Remember getting your first car? The sense of freedom was unprecedented. At any moment you could call a few friends and go wherever you wanted. Many people who suffer from hearing loss have this exact same experience when they get their first pair of hearing aids.
How could getting your first set of hearing aids be like getting your first car? There are some less obvious reasons why wearing hearing aids can help you keep your independence. It so happens that your brain’s functionality is greatly impacted by hearing loss.
Your brain’s capacity to respond to changes can be explained with the following example: Taking the same way as you always do, you set off for work. Now, what if you go to take a corner and you find that the road is closed. How would you react? Do you give up and go home? Probably not unless of course you’re looking for a reason to avoid going to work. More likely, you’ll use a different route. If that new route happened to be even quicker, or if your regular route stayed closed for some time, the new route would become your new routine.
The same thing takes place inside of your brain when a “normal” function is stopped or else not functioning. The brain sends its processing down new paths, and this re-routing process is defined as neuroplasticity.
Learning new skills like juggling, or learning a new language are accomplished by neuroplasticity. It also helps you build healthy habits. Tasks that were once-challenging become automatic as physical modifications inside the brain gradually adapt to match the new pathways. Neuroplasticity can be equally as good at making you forget things you already know as it can be at helping you learn new skills.
How Does Neuroplasticity Relate to Hearing Loss?
Hearing loss is the perfect example of how neuroplasticity has a negative impact on your day-to-day life. As explained in The Hearing Review, The pathways inside of your brain will quickly begin to be re-purposed if they stop processing sound according to a study conducted by the University of Colorado. And it may not be ideal for them to change in that way. The link between hearing loss and cognitive decrease can be explained by this.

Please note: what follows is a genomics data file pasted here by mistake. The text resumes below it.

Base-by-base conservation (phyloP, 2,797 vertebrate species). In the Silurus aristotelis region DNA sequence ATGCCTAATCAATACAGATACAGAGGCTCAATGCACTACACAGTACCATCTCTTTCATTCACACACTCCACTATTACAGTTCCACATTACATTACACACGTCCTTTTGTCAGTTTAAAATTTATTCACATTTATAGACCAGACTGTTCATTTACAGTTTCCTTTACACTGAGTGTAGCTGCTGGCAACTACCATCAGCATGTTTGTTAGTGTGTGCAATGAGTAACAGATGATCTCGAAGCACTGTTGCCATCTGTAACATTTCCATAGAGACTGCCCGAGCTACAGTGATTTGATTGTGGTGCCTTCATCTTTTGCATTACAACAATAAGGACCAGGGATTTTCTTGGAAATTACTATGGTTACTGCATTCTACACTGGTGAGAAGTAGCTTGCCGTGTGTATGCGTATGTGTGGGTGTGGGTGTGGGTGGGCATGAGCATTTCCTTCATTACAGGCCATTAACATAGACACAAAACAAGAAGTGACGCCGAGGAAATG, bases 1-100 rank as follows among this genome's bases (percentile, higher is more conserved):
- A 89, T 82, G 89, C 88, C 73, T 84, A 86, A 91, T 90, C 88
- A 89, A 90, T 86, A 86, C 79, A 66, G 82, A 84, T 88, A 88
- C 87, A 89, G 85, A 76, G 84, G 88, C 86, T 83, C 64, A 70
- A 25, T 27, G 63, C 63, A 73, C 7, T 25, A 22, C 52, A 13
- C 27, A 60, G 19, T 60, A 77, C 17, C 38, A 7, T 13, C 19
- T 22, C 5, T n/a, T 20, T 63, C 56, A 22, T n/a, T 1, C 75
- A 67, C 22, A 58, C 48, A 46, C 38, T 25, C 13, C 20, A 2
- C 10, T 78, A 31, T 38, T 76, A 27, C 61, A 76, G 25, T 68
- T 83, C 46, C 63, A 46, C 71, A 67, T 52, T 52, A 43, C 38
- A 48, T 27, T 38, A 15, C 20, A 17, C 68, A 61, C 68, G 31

If you have hearing loss, the areas of your brain in charge of functions, such as vision or touch, can take over the under-utilized pathways of the brain responsible for hearing. The available resources inside your brain which are used to process sound are decreased and so is your ability to comprehend speech.
So, if you find yourself asking “what was that?” frequently, you already have loss of hearing. In addition, it could be a more significant issue than injury to your inner ear, it’s probable that the neglected loss of hearing has induced your brain structure to change.
How Hearing Aids Can Help You
This talent of your brain has a positive and a negative. Neuroplasticity will probably make your hearing loss worse, but it also enhances the overall performance of hearing aids. You can definitely make the most of advanced hearing aid technology because of the brain’s ability to regenerate tissue and reroute neural paths. Because the hearing aids stimulate the parts of the brain that handle loss of hearing, they stimulate mental growth and development.
As a matter of fact, a long-term study was published in the Journal of the American Geriatrics Society. It found that wearing a set of hearing aids diminished cognitive decline in people with hearing loss. The study, titled Self-Reported Hearing Loss: Hearing Aids and Cognitive Decline in Elderly Adults: A 25-year Study, observed over three thousand adults age 65 and older through a 25 year period. The study showed that people with hearing loss had a higher rate of cognitive decline. However, participants that used hearing aids to correct their hearing loss displayed no difference in the rate of cognitive decline as compared to those with normal hearing.
We already knew a lot about neuroplasticity and this research confirms that understanding: if you don’t use it you will end up losing it because the brain arranges its functions according to the amount of stimulation it gets and the need at hand.”
Maintaining a Young Brain
It doesn’t make a difference what your age is, the adaptability of the brain means it can change itself at any time. It’s also important to note that hearing loss can accelerate mental decline and that simply using hearing aids prevent or minimize this decline.
Hearing aids are high-tech hearing enhancement technology, not just over-the-counter amplification devices. According to leading brain plasticity expert Dr. Michael Merzenich, by challenging yourself to engage in new activities, being active socially, and perhaps practicing mindfulness you can help improve your brain’s performance regardless of your age is.
To guarantee your quality of life, hearing aids are a must. Those who have loss of hearing may become withdrawn or isolated. You can make sure that you stay active and independent by investing in a pair of hearing aids. Keep in mind that if you want your brain to stay as young as you feel it needs to keep processing sound and receiving stimulation.